Information Regarding Koa Wood

Koa is the Hawaiian word for "strength" or "warrior".  On the mainland, it is
one of the lesser-known treasures of the Hawaiian Islands, but it has a rich
history and is very much appreciated by those living in Hawaii.  

Koa is in the Acacia family, but this particular species only grows in the
Hawaiian Islands.  Hawaii's endemic Acacia Koa exists naturally nowhere
else in the world.  

The majestic Koa tree takes 50 or more years to mature, growing up to 120
feet and six or seven feet in diameter. It grows best along the slopes of the
mountains at an elevation from 3,000' to approx. 6,000'.  Nearly all of the
trees that remain on the islands today are on the Big Island, Hawaii, where
the most desirable wood is earmarked for delivery to mills in the Western
United States (mainland) for very expensive furniture and other wood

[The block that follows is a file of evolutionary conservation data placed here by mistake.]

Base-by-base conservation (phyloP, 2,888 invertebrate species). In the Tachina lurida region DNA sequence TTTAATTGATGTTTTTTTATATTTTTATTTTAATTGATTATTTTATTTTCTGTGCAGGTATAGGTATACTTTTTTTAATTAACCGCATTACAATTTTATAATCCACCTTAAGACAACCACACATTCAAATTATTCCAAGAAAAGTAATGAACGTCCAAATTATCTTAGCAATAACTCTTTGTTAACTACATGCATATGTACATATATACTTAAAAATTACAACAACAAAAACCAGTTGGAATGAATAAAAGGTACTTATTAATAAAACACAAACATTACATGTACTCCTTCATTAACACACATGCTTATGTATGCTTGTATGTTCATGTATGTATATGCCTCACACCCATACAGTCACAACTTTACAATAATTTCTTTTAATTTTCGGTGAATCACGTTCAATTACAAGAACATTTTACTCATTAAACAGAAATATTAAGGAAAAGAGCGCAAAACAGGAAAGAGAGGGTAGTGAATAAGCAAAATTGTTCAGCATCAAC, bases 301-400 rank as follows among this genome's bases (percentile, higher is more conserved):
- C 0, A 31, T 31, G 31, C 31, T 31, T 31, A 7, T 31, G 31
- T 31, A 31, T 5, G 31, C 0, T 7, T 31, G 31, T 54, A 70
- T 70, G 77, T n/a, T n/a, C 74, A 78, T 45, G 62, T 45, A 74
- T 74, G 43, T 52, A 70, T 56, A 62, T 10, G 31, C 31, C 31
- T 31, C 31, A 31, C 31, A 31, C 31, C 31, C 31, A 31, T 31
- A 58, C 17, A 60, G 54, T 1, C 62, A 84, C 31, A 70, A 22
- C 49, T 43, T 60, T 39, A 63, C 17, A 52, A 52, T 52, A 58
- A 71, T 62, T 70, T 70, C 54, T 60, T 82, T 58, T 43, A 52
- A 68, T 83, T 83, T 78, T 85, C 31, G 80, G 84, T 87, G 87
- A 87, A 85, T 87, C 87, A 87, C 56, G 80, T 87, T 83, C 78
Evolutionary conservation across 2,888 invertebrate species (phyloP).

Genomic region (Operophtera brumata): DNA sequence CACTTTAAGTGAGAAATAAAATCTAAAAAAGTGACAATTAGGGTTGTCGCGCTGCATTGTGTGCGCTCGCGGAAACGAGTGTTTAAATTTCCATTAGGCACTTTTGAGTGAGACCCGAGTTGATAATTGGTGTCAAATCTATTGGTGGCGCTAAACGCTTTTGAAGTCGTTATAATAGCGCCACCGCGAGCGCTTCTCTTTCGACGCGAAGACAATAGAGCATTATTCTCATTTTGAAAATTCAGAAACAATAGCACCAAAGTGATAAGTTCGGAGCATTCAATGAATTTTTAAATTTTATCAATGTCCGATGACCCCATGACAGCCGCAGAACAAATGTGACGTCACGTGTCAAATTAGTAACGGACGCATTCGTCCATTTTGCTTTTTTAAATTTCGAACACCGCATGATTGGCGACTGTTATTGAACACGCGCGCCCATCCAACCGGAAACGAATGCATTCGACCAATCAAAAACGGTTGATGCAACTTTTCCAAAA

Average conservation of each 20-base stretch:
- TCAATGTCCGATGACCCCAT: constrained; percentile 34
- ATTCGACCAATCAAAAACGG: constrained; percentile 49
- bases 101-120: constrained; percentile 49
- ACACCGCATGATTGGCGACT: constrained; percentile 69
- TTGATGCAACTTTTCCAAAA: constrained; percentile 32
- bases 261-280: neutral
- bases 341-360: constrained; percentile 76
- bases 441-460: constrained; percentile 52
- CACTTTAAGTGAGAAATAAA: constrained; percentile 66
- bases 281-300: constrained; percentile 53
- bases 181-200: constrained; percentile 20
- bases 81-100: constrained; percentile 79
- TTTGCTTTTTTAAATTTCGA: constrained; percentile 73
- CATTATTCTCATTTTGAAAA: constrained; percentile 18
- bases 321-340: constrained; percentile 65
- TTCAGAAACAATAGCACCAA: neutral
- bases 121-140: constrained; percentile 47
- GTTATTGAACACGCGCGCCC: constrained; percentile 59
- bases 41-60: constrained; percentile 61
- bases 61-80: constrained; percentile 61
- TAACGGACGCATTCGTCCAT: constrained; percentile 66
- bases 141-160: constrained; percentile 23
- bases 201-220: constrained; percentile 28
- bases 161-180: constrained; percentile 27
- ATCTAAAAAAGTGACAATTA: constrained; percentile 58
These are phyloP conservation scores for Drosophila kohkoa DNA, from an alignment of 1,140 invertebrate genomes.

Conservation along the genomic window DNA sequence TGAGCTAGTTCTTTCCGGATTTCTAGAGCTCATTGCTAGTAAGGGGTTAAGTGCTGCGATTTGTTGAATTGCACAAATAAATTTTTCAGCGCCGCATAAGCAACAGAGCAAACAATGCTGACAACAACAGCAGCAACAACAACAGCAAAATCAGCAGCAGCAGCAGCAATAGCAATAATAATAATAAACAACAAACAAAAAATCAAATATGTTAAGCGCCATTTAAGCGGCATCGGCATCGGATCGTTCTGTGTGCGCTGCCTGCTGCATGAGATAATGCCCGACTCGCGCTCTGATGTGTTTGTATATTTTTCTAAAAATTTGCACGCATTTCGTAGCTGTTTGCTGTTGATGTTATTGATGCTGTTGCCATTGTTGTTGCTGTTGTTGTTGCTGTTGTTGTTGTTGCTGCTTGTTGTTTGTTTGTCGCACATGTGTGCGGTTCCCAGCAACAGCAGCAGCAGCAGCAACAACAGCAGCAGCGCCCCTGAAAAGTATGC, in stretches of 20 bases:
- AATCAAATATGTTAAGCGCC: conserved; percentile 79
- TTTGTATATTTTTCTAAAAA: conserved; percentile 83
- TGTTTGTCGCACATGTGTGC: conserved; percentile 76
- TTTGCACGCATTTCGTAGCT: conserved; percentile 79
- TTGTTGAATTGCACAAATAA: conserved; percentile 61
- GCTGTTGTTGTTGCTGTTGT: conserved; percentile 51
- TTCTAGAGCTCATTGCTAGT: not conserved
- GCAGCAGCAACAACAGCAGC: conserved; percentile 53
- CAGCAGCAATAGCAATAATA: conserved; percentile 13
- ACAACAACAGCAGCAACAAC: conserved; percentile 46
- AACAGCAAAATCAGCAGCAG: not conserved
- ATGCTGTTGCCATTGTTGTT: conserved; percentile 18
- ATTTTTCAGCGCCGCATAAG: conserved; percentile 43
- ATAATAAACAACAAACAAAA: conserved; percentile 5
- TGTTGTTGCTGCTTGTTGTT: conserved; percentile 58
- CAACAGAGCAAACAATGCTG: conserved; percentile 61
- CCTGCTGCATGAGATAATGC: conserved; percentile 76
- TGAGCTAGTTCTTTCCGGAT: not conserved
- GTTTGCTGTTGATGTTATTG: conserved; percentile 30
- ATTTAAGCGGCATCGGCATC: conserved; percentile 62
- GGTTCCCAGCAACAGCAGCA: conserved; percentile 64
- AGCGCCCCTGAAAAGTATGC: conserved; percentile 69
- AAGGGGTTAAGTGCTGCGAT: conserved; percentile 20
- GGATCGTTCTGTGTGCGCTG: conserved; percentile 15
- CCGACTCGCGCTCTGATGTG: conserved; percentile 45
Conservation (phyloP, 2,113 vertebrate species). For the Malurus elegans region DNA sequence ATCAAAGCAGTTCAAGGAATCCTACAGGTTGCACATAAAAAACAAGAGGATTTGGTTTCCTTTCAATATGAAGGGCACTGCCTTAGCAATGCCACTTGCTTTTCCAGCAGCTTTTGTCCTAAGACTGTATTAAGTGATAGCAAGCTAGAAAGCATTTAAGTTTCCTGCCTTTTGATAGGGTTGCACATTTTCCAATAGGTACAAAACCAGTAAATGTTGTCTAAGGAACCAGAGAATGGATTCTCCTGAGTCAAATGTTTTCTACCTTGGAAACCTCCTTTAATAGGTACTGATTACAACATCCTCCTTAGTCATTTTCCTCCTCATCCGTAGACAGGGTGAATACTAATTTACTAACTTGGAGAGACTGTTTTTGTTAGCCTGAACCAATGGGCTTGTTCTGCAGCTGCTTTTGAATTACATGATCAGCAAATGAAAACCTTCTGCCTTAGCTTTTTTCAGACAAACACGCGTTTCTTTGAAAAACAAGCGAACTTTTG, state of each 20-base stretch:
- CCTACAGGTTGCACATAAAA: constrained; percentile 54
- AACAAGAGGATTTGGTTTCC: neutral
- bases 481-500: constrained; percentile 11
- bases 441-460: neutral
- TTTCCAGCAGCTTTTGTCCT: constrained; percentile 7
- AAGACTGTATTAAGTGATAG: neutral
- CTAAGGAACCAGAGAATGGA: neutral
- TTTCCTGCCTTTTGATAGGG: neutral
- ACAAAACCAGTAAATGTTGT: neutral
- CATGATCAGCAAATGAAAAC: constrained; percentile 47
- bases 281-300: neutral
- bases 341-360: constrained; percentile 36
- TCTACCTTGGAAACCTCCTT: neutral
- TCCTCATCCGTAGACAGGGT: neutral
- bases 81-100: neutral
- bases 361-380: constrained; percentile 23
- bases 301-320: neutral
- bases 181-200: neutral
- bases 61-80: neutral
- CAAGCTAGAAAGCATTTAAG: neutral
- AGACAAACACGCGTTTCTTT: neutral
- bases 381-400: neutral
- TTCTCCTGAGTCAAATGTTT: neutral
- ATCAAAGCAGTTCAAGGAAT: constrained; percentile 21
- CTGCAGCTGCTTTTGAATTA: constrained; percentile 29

products.

Koa trees sprout out of old lava fields.  The dark volcanic soil is
responsible for the wood's trademark deep tones. The color and grain of
Koa varies greatly from tree to tree; but, it always has a beautiful grain
often patterned with darker colored bands. The color of the wood ranges
from blond to light brown to deep chocolate brown to the most common
deep reddish brown color. The most coveted grain of koa is curly and
wavy, which gives an almost three-dimensional effect.  Koa feels very hard
and heavy, similar to black walnut.  It seasons well without warping or
splitting.  Perhaps these are the reasons why it was historically the chosen
material for carved ocean-going Hawaiian canoes.
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